NewsGuard is a strictly non-partisan organization and receives broadly equal criticism from the left and right media. Our journalists are required to sign an ethics and conflicts of interest policy, and we do not advance political agendas or bias in our work. You can read more about why you should trust us here.
How good is your media coverage in Europe, the Americas and Asia?
We operate in five markets currently: the U.S., the UK, Italy, Germany and France. In each of these markets we have rated the news and information websites that account for 95% of online engagement with the news. We have imminent plans to expand to Australia and Canada, among other regions.
What are the benefits of working with NewsGuard data?
NewsGuard’s data and research has far-reaching applications: from partnering with researchers, schools, libraries, non-profits, think tanks, health companies, Government organisations, news aggregators, tech platforms, brand and safety moderation teams, and more. GIPHY, for example, uses NewsGuard data to improve its ability to moderate misinformation on the platform. We also have a global partnership with Microsoft in which our browser extension tool is free for users of the Edge browser. We also work with the World Health Organization and provide them with our “misinformation fingerprints” research: a machine-readable database of false claims circulating on the internet.
pressrelations is a proud partner of NewsGuard—why do you think this partnership is of value to communicators?
Communications partners are critical to the success of companies, safeguarding their reputation and articulating their strategy to the market. NewsGuard’s data complement these efforts by adding additional layers of human-powered protection against the nuanced risk of misinformation, mitigating against harm that could support communications teams in their work to deliver value to their clients.
From a NewsGuard perspective, what are some of the key takeaways from the 2020 US election, Trump & Brexit?
We’ve learned a lot from working in the rapidly changing news landscape, amplified by the major global events of the past two years that have, in some cases, called into question the role of the media itself in reporting these issues. Shareability on social media is a major factor in the virality of misinformation, and the increasing partisan polarization of news websites across the political spectrum can also have harmful consequences for democracy. The amount of high-stakes health misinformation specifically that has caused tangible harm shows that we must continue working to combat fake news online and restore trust in the media.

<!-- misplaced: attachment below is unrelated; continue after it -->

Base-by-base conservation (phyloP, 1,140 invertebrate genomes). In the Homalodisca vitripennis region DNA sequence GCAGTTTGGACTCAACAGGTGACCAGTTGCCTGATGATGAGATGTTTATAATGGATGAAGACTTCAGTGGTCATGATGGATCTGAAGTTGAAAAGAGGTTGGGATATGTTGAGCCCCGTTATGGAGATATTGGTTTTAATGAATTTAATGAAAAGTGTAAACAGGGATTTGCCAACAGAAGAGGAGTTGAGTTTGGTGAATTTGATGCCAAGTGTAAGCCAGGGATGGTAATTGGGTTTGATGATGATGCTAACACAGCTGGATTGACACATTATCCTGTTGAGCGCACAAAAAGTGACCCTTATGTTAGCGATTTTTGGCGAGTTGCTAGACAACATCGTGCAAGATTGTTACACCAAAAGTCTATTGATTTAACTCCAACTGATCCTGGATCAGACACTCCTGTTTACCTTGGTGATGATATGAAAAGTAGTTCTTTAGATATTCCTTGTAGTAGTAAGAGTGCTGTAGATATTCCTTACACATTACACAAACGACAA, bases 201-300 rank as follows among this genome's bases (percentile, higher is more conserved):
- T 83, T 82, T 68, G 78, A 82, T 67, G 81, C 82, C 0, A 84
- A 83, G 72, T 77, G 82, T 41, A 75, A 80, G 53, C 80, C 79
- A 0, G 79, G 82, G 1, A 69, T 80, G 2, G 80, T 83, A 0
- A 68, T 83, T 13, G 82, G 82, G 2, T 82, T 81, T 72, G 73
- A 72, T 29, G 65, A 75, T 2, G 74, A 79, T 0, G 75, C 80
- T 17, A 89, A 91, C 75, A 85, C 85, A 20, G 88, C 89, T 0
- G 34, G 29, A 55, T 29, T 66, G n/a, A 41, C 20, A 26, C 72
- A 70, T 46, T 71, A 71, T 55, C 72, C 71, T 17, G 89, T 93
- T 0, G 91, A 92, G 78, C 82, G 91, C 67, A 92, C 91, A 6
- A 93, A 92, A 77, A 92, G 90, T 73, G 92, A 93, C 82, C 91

Thinking five years ahead, will disinformation still exist?
As ways of consuming news evolve, platforms fall in and out of favour and new divisive global issues emerge, disinformation will unfortunately always exist in one way or another. The challenges will be around keeping pace with these changes, creating widespread accountability and responsibility through legislation and regulation, and holding technology platforms to account to give users the tools they need for a safer experience online.
pressrelations thanks Anna-Sophie wholeheartedly for this interesting, thought-provoking interview!
Anna-Sophie Harling is Managing Director, Europe and Executive Vice President, Partnerships at NewsGuard, based in London and New York. In 2020, she was selected to serve as a member of the advisory Content Board of Ofcom, the UK’s communications regulatory authority. Prior to joining NewsGuard, Harling worked at a technology company in London and at an international law firm in Cologne. She has previously worked at two German newspapers, Der Tagesspiegel and the Märkische Allgemeine. Harling graduated from Yale University, where she was a Yale Journalism Scholar.
Please connect with Anna-Sophie on LinkedIn or follow her on Twitter. Follow the team at NewsGuard on LinkedIn or Twitter, contact the team directly here or download the NewsGuard app (Mac or Chrome).